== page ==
The importance of the carta general took on dramatic significance with the Mexican-American War. While countries such as the United States, England, Spain, and France achieved a degree of self-definition through imperial expansion, Mexico’s imperative need to construct and present itself as a sovereign, independent nation-state arose in the face of invasion and perceived impotence. Antonio García Cubas put it dramatically in his summation of the armistice of 1847:

Our history is written simply by saying that Mexico and the United States are neighbors. At least France and England are separated by the Channel; between our nation and our neighbor there exists no other border than a simple mathematic line.... God help the Republic!

The members of the SMGE hinted at the continuing threat in the months following the armistice when they rhetorically asked, “how can one expect to understand the nation’s territorial extension, or consult regarding its defense, without the formation of a general map and one of each state and territory?”

Under these less than auspicious circumstances the SMGE’s new carta general appeared in 1850, hastily finished in the aftermath of the war and during the initial phases of the boundary demarcation. It contained a wealth of statistical information: comparative tables of principle mountain chains, including a Humboldtian comparison between those of Mexico and the major mountains of Europe; computation of the size of the republic in square leagues according to total territory; physical configuration insets; and charts of the major rivers. It also included a visual elaboration of the amount of territory lost in the Treaty of Guadalupe Hidalgo and the demarcation of the new international limits between Mexico and the United States. Reflective of the increasing primacy of the visual in the nineteenth century, the image purportedly brought an expression of bitterness from General Antonio López de Santa Anna who, for the first time, could actually envision the magnitude of territory Mexico had lost. The map was never published, partly because of a financial shortfall, and in 1851 a foreign traveler, Brantz Mayer, warned others that “there is no complete map of the territory which may be confidently relied upon.”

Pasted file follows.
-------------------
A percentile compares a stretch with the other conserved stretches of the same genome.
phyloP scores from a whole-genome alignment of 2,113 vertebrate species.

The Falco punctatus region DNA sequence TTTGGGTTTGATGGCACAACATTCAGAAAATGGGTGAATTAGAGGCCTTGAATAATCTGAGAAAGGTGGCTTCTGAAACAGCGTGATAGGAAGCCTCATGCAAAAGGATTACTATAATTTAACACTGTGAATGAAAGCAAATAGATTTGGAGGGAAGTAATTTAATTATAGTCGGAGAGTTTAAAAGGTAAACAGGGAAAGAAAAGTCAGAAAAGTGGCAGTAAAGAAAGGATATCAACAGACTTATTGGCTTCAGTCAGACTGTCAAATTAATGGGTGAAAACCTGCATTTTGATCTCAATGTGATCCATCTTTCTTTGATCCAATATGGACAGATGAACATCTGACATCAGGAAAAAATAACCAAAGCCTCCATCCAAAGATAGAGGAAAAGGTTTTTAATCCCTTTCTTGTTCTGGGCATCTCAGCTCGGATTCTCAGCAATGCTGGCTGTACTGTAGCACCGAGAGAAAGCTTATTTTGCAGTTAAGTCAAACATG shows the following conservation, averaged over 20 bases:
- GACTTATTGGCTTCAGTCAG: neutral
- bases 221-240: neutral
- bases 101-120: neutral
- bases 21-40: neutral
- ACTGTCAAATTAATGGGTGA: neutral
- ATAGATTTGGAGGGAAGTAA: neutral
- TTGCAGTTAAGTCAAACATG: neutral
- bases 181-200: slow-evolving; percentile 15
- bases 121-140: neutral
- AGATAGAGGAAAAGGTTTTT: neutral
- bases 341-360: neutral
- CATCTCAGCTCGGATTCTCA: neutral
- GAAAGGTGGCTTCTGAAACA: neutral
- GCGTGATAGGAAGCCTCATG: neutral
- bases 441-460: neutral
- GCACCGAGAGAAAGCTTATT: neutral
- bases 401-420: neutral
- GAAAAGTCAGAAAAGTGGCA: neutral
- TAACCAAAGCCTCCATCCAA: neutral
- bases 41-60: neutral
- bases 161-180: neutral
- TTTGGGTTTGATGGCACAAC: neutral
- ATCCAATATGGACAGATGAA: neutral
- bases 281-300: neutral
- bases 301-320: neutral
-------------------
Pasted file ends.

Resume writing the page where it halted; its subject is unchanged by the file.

The need for a published and circulated Mexican-produced national map became even more pronounced when, in 1854, Mexico lost another portion of its territorial claims as a partial result of a faulty U.S. map. Article 5 of the Treaty of Guadalupe Hidalgo dictated that John Disturnell’s 1846 Mapa de los Estados-Unidos de Méjico be used in the setting of the boundary line between the two nations. However, perceived defects in the map-particularly with regards to the location of El Paso and the course of the Río Grande-helped justify renewed U.S. territorial claims, culminating in the 1853-54 Gadsden Purchase. Regardless of the role Santa Anna and others played in the politics of the Purchase, Mexican intellectuals were convinced that Mexico needed an accurate, reliable, and internationally accepted and published national map of its own.

But was it enough to merely delineate the nation’s territorial extent? Otero, in 1847, observed that it was “useless to point out that the Mexican republic possesses an immense territory of more than [840,000 square miles]” when Mexico itself lacked a “national spirit.” After the war, a new carta general, constructed by Antonio García Cubas in 1856, would both proffer an iconographic image of the state’s new parameters and fill that territory with the ghosts of the past, creating an image of a single national spirit.

($4,000-8,000)

Auction 23 Abstracts